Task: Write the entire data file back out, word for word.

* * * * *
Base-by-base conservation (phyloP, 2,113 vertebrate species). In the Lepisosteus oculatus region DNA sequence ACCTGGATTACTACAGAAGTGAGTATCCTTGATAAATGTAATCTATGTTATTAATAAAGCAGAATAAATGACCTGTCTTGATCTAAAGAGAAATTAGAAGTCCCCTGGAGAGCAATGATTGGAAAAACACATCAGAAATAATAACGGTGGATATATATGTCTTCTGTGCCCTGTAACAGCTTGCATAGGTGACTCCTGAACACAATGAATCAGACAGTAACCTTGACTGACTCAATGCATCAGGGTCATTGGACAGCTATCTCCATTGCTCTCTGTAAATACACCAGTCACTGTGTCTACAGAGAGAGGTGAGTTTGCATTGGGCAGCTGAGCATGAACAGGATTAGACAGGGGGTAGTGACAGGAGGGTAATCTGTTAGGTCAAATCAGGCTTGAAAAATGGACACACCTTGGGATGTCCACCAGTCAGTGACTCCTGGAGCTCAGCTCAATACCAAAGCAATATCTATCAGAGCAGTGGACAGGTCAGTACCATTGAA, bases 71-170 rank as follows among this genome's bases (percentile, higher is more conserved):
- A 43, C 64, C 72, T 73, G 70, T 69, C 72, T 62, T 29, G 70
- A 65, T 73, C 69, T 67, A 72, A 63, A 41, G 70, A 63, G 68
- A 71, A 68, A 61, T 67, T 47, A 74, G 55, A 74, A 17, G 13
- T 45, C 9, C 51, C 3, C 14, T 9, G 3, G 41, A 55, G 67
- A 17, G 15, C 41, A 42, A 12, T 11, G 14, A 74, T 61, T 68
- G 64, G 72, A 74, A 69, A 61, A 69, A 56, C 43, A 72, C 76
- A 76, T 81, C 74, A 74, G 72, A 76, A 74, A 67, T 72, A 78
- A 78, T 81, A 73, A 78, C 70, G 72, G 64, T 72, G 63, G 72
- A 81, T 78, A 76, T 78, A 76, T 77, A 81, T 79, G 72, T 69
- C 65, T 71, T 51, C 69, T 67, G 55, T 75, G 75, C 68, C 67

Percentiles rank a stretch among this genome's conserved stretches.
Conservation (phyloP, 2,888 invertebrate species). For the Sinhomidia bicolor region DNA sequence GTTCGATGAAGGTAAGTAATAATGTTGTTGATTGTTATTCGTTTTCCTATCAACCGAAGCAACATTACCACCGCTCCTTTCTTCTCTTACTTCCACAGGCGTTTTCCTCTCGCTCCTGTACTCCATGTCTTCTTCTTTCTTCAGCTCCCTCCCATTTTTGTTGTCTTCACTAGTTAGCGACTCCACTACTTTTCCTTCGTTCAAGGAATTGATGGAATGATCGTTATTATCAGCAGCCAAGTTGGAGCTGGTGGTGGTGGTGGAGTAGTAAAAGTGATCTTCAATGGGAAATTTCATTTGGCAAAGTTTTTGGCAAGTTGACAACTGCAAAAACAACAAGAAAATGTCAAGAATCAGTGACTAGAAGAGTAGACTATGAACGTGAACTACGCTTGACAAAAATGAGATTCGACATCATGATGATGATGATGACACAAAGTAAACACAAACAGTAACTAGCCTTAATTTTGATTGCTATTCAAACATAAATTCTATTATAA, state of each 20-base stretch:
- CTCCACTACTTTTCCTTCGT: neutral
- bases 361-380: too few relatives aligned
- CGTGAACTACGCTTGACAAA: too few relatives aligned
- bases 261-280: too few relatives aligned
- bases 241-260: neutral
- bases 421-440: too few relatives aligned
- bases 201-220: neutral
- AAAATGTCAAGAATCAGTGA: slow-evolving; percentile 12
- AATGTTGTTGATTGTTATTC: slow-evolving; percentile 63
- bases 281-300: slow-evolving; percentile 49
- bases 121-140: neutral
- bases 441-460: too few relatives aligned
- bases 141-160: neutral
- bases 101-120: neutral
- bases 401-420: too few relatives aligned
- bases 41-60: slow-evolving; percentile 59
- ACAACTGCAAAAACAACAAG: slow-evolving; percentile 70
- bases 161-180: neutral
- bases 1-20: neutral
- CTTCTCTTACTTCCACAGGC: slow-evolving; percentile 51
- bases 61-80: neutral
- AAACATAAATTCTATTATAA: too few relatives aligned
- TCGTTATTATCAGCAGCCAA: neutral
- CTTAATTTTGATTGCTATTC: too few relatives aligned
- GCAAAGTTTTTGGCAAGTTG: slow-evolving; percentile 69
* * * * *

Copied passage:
Base-by-base conservation (phyloP, 2,113 vertebrate species). In the Lepisosteus oculatus region DNA sequence ACCTGGATTACTACAGAAGTGAGTATCCTTGATAAATGTAATCTATGTTATTAATAAAGCAGAATAAATGACCTGTCTTGATCTAAAGAGAAATTAGAAGTCCCCTGGAGAGCAATGATTGGAAAAACACATCAGAAATAATAACGGTGGATATATATGTCTTCTGTGCCCTGTAACAGCTTGCATAGGTGACTCCTGAACACAATGAATCAGACAGTAACCTTGACTGACTCAATGCATCAGGGTCATTGGACAGCTATCTCCATTGCTCTCTGTAAATACACCAGTCACTGTGTCTACAGAGAGAGGTGAGTTTGCATTGGGCAGCTGAGCATGAACAGGATTAGACAGGGGGTAGTGACAGGAGGGTAATCTGTTAGGTCAAATCAGGCTTGAAAAATGGACACACCTTGGGATGTCCACCAGTCAGTGACTCCTGGAGCTCAGCTCAATACCAAAGCAATATCTATCAGAGCAGTGGACAGGTCAGTACCATTGAA, bases 71-170 rank as follows among this genome's bases (percentile, higher is more conserved):
- A 43, C 64, C 72, T 73, G 70, T 69, C 72, T 62, T 29, G 70
- A 65, T 73, C 69, T 67, A 72, A 63, A 41, G 70, A 63, G 68
- A 71, A 68, A 61, T 67, T 47, A 74, G 55, A 74, A 17, G 13
- T 45, C 9, C 51, C 3, C 14, T 9, G 3, G 41, A 55, G 67
- A 17, G 15, C 41, A 42, A 12, T 11, G 14, A 74, T 61, T 68
- G 64, G 72, A 74, A 69, A 61, A 69, A 56, C 43, A 72, C 76
- A 76, T 81, C 74, A 74, G 72, A 76, A 74, A 67, T 72, A 78
- A 78, T 81, A 73, A 78, C 70, G 72, G 64, T 72, G 63, G 72
- A 81, T 78, A 76, T 78, A 76, T 77, A 81, T 79, G 72, T 69
- C 65, T 71, T 51, C 69, T 67, G 55, T 75, G 75, C 68, C 67

Percentiles rank a stretch among this genome's conserved stretches.
Conservation (phyloP, 2,888 invertebrate species). For the Sinhomidia bicolor region DNA sequence GTTCGATGAAGGTAAGTAATAATGTTGTTGATTGTTATTCGTTTTCCTATCAACCGAAGCAACATTACCACCGCTCCTTTCTTCTCTTACTTCCACAGGCGTTTTCCTCTCGCTCCTGTACTCCATGTCTTCTTCTTTCTTCAGCTCCCTCCCATTTTTGTTGTCTTCACTAGTTAGCGACTCCACTACTTTTCCTTCGTTCAAGGAATTGATGGAATGATCGTTATTATCAGCAGCCAAGTTGGAGCTGGTGGTGGTGGTGGAGTAGTAAAAGTGATCTTCAATGGGAAATTTCATTTGGCAAAGTTTTTGGCAAGTTGACAACTGCAAAAACAACAAGAAAATGTCAAGAATCAGTGACTAGAAGAGTAGACTATGAACGTGAACTACGCTTGACAAAAATGAGATTCGACATCATGATGATGATGATGACACAAAGTAAACACAAACAGTAACTAGCCTTAATTTTGATTGCTATTCAAACATAAATTCTATTATAA, state of each 20-base stretch:
- CTCCACTACTTTTCCTTCGT: neutral
- bases 361-380: too few relatives aligned
- CGTGAACTACGCTTGACAAA: too few relatives aligned
- bases 261-280: too few relatives aligned
- bases 241-260: neutral
- bases 421-440: too few relatives aligned
- bases 201-220: neutral
- AAAATGTCAAGAATCAGTGA: slow-evolving; percentile 12
- AATGTTGTTGATTGTTATTC: slow-evolving; percentile 63
- bases 281-300: slow-evolving; percentile 49
- bases 121-140: neutral
- bases 441-460: too few relatives aligned
- bases 141-160: neutral
- bases 101-120: neutral
- bases 401-420: too few relatives aligned
- bases 41-60: slow-evolving; percentile 59
- ACAACTGCAAAAACAACAAG: slow-evolving; percentile 70
- bases 161-180: neutral
- bases 1-20: neutral
- CTTCTCTTACTTCCACAGGC: slow-evolving; percentile 51
- bases 61-80: neutral
- AAACATAAATTCTATTATAA: too few relatives aligned
- TCGTTATTATCAGCAGCCAA: neutral
- CTTAATTTTGATTGCTATTC: too few relatives aligned
- GCAAAGTTTTTGGCAAGTTG: slow-evolving; percentile 69